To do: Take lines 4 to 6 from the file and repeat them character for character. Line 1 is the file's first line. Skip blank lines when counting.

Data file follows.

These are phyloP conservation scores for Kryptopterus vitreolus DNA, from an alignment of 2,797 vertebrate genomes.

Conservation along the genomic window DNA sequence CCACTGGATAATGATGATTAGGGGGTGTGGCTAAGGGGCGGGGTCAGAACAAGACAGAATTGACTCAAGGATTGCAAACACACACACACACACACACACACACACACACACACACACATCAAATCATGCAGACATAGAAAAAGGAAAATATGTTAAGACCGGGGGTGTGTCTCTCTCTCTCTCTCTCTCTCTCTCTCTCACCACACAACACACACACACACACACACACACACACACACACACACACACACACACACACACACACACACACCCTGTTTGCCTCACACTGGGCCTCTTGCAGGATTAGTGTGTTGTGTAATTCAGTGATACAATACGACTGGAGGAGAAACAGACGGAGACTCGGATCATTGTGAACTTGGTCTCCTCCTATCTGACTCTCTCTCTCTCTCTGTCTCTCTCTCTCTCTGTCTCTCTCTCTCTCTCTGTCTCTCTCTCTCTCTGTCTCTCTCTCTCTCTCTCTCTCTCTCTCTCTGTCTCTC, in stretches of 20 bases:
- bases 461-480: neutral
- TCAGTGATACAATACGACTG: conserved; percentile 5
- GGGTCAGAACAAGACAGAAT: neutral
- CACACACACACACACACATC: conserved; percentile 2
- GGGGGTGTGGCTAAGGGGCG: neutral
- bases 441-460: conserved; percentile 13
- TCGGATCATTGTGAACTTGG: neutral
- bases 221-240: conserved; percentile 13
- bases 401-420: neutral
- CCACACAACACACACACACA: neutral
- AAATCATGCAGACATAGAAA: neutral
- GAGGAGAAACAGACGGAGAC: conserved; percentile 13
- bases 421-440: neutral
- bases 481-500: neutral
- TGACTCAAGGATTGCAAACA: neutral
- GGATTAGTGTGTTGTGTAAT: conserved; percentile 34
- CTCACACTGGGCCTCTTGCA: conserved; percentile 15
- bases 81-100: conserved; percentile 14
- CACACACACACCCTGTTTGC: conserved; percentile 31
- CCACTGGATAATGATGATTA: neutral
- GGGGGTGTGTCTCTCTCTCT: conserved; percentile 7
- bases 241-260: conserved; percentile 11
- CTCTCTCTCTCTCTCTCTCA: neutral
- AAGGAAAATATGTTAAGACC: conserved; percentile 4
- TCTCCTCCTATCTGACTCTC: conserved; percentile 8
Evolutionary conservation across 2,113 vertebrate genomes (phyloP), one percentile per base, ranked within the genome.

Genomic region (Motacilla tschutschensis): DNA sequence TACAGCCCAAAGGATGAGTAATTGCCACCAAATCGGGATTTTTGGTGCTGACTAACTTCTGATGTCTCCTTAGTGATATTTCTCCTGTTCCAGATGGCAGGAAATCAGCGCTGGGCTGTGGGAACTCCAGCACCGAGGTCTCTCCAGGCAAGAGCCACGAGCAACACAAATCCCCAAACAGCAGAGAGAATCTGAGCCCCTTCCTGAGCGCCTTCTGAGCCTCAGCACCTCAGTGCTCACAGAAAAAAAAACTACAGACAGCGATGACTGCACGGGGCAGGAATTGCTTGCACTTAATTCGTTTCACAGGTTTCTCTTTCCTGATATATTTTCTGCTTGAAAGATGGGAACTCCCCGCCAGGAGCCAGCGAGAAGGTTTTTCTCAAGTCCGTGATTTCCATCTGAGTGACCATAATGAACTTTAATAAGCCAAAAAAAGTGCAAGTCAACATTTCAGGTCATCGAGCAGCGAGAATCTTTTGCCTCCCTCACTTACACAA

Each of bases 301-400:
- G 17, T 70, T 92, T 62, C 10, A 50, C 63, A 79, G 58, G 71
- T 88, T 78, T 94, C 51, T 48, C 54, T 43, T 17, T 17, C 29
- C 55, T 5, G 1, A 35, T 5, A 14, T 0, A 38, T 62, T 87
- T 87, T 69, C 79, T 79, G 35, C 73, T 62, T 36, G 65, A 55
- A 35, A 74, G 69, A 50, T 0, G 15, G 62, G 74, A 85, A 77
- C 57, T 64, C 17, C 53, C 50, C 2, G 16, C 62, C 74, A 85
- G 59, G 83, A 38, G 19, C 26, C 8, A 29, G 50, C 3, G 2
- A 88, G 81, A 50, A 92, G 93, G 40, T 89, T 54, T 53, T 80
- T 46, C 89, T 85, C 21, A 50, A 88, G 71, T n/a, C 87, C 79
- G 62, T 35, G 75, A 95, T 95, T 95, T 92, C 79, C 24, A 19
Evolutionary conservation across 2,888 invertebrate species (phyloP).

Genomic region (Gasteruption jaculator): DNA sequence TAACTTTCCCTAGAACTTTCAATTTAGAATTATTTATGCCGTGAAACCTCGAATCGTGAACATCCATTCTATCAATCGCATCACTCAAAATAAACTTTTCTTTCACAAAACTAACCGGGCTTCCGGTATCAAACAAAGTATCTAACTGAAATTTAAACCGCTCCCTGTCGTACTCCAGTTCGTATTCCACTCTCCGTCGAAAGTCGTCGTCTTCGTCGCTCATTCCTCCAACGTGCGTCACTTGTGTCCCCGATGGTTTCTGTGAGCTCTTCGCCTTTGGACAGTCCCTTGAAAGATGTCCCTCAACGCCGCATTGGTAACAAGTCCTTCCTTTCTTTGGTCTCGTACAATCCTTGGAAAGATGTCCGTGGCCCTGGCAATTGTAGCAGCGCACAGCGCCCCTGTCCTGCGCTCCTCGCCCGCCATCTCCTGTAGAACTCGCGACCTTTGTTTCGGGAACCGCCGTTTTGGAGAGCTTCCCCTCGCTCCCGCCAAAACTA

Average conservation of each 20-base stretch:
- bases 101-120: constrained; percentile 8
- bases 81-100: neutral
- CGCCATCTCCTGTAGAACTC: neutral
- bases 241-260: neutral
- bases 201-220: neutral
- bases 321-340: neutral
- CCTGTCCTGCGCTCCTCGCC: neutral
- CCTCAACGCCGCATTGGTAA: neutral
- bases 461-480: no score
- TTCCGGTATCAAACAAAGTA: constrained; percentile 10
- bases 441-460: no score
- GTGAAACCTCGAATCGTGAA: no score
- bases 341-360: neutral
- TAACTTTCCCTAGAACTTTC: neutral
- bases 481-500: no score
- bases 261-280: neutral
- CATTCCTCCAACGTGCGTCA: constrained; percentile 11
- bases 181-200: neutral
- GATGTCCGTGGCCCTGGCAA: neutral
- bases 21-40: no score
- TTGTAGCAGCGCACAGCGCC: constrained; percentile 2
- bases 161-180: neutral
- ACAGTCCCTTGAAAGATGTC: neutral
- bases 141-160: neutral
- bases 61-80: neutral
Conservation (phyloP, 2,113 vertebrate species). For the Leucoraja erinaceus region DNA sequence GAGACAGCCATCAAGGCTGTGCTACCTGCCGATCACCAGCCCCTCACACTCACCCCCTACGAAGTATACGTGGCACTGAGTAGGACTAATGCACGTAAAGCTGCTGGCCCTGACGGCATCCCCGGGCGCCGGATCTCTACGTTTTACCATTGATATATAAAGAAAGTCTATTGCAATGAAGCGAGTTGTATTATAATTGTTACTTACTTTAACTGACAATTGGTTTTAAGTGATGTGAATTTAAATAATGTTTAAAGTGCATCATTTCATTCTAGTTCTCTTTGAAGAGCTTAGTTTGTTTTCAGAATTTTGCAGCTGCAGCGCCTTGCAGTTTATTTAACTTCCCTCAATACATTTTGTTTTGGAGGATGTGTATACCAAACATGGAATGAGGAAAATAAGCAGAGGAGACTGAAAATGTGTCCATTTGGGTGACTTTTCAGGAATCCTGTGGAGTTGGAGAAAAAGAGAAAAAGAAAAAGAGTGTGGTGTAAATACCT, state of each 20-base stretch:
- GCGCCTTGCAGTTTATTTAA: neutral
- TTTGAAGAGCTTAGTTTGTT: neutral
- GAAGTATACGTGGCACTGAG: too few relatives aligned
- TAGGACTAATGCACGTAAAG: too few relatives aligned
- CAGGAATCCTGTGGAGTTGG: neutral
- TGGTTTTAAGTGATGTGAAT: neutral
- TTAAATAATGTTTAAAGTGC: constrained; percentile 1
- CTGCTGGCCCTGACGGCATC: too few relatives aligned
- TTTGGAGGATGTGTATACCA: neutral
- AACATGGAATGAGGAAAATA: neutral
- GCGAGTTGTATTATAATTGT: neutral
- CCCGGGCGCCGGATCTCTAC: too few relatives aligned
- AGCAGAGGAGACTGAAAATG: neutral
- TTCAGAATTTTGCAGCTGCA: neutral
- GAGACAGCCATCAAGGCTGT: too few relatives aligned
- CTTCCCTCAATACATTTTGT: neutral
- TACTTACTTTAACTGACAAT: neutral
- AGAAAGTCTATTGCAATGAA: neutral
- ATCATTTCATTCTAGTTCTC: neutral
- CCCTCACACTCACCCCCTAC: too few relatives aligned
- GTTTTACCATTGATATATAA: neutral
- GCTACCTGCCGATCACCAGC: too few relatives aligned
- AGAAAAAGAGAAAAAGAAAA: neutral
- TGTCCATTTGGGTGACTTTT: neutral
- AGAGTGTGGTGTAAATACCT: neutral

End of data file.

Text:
- TCAGTGATACAATACGACTG: conserved; percentile 5
- GGGTCAGAACAAGACAGAAT: neutral
- CACACACACACACACACATC: conserved; percentile 2